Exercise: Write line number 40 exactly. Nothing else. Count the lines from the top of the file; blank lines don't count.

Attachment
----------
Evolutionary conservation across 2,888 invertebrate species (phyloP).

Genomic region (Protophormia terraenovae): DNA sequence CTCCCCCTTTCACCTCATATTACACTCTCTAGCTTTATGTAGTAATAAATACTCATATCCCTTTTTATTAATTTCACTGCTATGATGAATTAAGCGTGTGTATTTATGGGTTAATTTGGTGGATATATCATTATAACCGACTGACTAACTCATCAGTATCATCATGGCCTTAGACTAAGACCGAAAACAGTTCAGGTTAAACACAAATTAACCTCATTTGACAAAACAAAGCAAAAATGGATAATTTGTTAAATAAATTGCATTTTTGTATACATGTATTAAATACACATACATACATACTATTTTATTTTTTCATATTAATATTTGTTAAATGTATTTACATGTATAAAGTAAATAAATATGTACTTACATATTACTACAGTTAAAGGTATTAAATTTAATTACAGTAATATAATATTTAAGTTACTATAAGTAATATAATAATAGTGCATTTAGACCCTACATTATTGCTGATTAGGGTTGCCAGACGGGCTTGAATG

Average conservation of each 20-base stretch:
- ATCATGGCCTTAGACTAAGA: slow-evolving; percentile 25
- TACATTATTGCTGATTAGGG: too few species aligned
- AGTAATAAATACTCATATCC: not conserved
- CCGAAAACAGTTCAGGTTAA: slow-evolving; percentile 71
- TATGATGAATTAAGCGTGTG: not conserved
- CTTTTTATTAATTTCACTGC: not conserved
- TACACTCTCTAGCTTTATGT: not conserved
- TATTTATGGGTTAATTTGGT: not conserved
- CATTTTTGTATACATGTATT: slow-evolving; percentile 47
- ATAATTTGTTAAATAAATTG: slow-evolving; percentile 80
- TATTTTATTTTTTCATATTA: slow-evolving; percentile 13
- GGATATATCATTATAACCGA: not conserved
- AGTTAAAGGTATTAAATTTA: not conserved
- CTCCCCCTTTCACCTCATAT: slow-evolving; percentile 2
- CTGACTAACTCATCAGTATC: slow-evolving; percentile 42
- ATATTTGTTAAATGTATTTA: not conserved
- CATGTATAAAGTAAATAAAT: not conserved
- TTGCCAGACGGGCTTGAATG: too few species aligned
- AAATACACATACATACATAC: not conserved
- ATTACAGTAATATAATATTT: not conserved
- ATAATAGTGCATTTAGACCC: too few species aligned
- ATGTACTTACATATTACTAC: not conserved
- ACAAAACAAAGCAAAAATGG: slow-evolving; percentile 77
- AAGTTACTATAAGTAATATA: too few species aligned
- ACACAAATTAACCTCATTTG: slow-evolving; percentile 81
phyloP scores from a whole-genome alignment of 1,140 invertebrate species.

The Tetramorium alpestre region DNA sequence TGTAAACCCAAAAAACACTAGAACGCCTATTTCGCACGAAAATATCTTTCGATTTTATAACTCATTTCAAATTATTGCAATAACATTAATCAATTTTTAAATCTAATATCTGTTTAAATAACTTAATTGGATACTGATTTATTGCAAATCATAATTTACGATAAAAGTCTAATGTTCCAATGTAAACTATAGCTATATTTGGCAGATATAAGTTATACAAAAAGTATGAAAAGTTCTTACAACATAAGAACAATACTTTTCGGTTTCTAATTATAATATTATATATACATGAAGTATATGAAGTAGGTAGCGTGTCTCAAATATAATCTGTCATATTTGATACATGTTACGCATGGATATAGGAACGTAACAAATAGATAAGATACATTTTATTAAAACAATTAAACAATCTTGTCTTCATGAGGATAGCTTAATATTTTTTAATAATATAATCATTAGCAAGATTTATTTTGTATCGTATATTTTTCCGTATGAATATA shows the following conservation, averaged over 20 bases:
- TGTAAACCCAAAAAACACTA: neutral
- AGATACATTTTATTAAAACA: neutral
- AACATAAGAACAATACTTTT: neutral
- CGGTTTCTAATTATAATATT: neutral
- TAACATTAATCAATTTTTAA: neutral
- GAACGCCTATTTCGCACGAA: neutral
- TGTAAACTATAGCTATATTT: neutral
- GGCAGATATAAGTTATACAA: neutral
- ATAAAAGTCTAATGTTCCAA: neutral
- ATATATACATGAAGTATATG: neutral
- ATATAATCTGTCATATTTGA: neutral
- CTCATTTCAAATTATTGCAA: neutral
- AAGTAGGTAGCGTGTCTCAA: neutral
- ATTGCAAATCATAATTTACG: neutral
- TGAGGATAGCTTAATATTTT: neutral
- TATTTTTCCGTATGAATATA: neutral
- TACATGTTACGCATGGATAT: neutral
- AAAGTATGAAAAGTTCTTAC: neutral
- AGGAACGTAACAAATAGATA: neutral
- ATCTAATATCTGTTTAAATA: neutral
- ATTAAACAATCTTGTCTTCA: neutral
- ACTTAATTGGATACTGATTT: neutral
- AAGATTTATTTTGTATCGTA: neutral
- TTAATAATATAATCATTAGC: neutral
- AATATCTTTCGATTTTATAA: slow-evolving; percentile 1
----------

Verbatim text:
- ATATATACATGAAGTATATG: neutral